Tiffany Harvey and Hamad Anwar were charged in 2015 when London, Ont., police busted Fantasy World Escorts. The pair are arguing that the charges are unconstitutional.
Final arguments are expected to wrap up today in the first court challenge to Canada’s new prostitution laws.
The case involves a London, Ont., couple who ran Fantasy World Escorts, which was raided by police and shut down in 2015.
Tiffany Harvey and Hamad Anwar were charged with procuring, advertising and materially benefiting from the sale of someone else’s sexual services, all of which are illegal under revisions to Canada’s prostitution laws, which came into force in 2014.
But the couple’s lawyers say the law puts sex workers at risk by forcing them to do their work underground, therefore violating the workers’ charter right to security of the person.
The lawyers, James Lockyer and Jack Gemmell, say Canada’s prostitution laws are based on the flawed belief that sex work is inherently exploitative and harmful.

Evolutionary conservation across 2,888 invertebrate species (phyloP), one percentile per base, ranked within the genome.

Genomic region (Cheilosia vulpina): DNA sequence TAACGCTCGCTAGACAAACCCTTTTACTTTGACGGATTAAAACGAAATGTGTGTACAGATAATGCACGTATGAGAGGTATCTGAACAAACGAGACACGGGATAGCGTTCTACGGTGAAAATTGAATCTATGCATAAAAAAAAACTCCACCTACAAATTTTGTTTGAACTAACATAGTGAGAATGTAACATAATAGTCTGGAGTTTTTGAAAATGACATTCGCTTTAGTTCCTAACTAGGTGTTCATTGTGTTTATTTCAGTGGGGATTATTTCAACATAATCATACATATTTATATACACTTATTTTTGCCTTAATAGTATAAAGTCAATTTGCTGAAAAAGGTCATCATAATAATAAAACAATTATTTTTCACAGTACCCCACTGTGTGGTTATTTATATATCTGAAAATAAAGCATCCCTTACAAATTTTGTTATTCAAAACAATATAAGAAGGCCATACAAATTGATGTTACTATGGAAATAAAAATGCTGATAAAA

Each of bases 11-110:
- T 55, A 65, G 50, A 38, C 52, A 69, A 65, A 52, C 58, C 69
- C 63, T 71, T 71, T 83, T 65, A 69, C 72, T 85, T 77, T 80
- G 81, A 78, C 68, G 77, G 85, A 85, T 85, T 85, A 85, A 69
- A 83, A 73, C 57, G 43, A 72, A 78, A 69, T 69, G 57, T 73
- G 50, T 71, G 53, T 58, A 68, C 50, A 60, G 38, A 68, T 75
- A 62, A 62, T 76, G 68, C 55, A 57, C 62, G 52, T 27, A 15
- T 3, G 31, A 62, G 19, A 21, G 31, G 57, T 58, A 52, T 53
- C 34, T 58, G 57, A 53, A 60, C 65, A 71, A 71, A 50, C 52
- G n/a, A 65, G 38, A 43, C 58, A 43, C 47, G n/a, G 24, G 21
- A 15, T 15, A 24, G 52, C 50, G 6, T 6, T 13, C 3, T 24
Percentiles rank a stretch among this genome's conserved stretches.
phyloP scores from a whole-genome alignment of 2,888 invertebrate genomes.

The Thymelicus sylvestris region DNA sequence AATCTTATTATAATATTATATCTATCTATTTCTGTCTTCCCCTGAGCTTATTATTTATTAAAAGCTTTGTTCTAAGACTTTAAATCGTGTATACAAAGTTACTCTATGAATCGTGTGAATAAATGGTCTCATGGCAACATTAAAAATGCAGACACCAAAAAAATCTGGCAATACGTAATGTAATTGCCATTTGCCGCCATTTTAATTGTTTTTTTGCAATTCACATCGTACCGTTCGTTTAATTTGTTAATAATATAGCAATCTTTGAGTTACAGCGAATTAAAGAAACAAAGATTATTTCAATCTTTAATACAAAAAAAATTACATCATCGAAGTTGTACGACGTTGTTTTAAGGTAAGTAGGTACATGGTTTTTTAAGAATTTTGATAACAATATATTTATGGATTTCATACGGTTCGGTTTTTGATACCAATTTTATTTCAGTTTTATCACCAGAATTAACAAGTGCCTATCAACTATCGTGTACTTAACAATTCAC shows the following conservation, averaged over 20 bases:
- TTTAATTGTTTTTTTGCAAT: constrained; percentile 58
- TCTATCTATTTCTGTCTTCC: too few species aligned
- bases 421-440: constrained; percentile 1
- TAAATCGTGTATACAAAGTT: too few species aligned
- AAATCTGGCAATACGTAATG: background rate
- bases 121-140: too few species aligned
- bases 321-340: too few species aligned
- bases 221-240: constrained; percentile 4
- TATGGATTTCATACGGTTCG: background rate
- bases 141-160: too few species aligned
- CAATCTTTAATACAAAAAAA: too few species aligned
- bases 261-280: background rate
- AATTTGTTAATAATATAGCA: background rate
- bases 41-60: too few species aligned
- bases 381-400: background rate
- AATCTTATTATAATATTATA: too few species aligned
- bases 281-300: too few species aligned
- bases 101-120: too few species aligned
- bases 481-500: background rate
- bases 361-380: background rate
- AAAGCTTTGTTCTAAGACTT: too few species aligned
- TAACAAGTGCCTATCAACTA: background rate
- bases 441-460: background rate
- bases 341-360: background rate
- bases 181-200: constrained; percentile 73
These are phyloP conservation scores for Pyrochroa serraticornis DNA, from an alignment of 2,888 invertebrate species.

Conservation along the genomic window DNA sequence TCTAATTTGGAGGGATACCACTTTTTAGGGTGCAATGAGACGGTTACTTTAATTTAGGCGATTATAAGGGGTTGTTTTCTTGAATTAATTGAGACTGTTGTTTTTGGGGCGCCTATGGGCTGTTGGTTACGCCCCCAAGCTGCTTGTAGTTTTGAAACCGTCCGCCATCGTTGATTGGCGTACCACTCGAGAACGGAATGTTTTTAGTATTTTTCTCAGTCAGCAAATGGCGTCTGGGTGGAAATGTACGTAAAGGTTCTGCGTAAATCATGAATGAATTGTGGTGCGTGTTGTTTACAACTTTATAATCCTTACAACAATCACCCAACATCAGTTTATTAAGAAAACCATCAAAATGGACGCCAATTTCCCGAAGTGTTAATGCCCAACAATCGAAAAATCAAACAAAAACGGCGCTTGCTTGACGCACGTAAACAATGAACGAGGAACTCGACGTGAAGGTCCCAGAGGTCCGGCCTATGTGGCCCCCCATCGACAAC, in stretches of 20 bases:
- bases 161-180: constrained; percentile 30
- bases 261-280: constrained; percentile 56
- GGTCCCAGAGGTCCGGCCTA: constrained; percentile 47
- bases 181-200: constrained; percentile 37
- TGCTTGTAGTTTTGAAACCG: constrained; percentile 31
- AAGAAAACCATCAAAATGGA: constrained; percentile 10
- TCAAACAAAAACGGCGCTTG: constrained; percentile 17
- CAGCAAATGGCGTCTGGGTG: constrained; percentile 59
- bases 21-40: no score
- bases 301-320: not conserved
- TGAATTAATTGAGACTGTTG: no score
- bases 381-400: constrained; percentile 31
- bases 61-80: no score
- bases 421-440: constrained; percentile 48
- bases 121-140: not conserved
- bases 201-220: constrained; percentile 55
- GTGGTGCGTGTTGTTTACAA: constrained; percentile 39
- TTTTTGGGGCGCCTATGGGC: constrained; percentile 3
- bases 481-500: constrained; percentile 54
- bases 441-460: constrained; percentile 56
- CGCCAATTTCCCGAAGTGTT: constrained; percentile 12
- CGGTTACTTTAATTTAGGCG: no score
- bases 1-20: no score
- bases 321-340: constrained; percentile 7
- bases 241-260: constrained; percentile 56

‘Need help to do this work safely’
The lawyers don’t deny that Anwar and Harvey ran the agency, but say they can’t be convicted because the charges are unconstitutional.
“We have to face who we are dealing with here, and that is people who need help to do this work safely. They don’t have the personal ability to do that themselves, and they don’t have the legal ability to get a third party to do it for them,” Lockyer said in arguments heard in April.
The Crown is defending Canada’s prostitution laws, saying the law isn’t meant to protect sex workers but rather criminalize those who buy sexual services and therefore decrease the demand for sex work, which is inherently risky.
The arguments are being heard in Kitchener, Ont., because the judge who was initially assigned the case was transferred there.
Justice Thomas McKay is expected to take several months before rendering his decision.